This GUID is used as a mapping key for storing and accessing authentication and encryption keys. All key materials associated with another peer is stored in the keystore with the peer’s authentication GUID as the mapping key.
Certificate Authority (CA) Entity that issues a digital certificate
Consumer An AllJoyn application consuming services on the AllJoyn network.
Device A physical device that may contain one or more AllJoyn applications. In this document, whenever the term “device” is used, it indicates the system application of the given physical device.
DSA Digital Signature Algorithm
ECC Elliptic Curve Cryptography
ECDHE Elliptic Curve Diffie-Hellman Ephemeral key exchange
ECDHE_ECDSA ECDHE key agreement with asymmetric DSA based authentication.
ECDHE_NULL ECDHE key agreement only. No authentication.
ECDHE_PSK ECDHE key agreement with pre-shared symmetric key based authentication.
Factory-reset application An application restored to the original configuration.
Grantee The application or user who is the subject of a certificate.
GUID Globally Unique Identifier. A 128 bit identifier generated randomly in a way that the probability of collision is negligible.
Subject The application or user possessing a private key associated with the certificate.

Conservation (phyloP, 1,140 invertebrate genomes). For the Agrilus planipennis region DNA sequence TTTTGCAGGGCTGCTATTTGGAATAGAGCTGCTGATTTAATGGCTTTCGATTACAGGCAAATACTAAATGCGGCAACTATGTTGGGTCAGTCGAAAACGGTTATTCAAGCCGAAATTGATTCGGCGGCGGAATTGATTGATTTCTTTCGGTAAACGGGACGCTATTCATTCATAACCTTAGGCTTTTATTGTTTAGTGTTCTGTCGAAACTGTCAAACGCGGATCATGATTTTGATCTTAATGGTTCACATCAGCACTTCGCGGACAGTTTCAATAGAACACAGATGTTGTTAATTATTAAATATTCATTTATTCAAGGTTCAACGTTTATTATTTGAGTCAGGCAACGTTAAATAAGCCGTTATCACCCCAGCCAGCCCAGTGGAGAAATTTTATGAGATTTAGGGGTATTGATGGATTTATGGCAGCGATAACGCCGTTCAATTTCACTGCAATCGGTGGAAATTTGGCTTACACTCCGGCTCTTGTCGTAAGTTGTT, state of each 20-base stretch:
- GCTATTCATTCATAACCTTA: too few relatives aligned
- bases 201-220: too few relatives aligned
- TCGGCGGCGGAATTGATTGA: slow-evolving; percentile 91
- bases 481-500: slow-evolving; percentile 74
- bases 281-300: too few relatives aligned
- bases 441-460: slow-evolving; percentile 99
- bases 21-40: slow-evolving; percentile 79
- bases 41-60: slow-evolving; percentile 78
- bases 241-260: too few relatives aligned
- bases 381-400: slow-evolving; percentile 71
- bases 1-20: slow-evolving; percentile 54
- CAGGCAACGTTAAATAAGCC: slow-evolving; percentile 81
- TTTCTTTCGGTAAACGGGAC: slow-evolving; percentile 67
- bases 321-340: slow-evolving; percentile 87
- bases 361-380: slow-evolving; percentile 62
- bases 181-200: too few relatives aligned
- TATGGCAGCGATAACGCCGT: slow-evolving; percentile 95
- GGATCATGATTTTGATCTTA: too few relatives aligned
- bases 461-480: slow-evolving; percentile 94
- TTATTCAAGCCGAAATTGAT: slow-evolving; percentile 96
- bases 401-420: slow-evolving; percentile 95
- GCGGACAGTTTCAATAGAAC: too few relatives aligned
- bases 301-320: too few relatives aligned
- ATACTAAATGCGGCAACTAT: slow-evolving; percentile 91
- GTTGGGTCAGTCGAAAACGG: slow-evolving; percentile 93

A repository of security keys and certificates. An application instance can have at least one keystore. A keystore is associated with a bus attachment. If an application uses multiple bus attachments, it can have more than one keystore.

Multiple applications running as the same user can choose to share the same keystore, but if they do, they are treated as the same security principal.

OOB Out Of Band
Peer A remote application participating in the AllJoyn messaging.
Permission module The AllJoyn Core module that handles all the permission authorization.
Producer An AllJoyn application providing services on the AllJoyn network.
Security Group A logical grouping of devices, applications, and users. It is identified by a group ID which is a GUID and the security group authority public key. An application can be installed with a policy to expose services to members of the security group. An application or user holding a membership certificate is in fact a member of the security group. Any member of the security group can access the services exposed to the group by the applications with ACLs defined for that group.
Security Group Authority A security group authority is the user or application that defines the security group and grant membership certificates to other. The security group authority is the certificate authority for that group.
Security Manager A service used to manage cryptographic keys, and generate and distribute certificates.
SHA-256 Secure Hash Algorithm SHA-2 with digest size of 256 bits or 32 bytes.
User The person or business entity interacting with AllJoyn applications.

System Design


The goal of the Security 2.0 feature is to allow an application to validate access to interfaces or objects based on policies installed by the owner. This feature is part of the AllJoyn Core library. It is not an option for the application to enforce permission. It is up to the user to dictate how the application performs based on the access control lists (ACLs) defined for the application. The AllJoyn Core Permission component does all the enforcement including the concept of mutual or one-way authorization before any message action can be taken.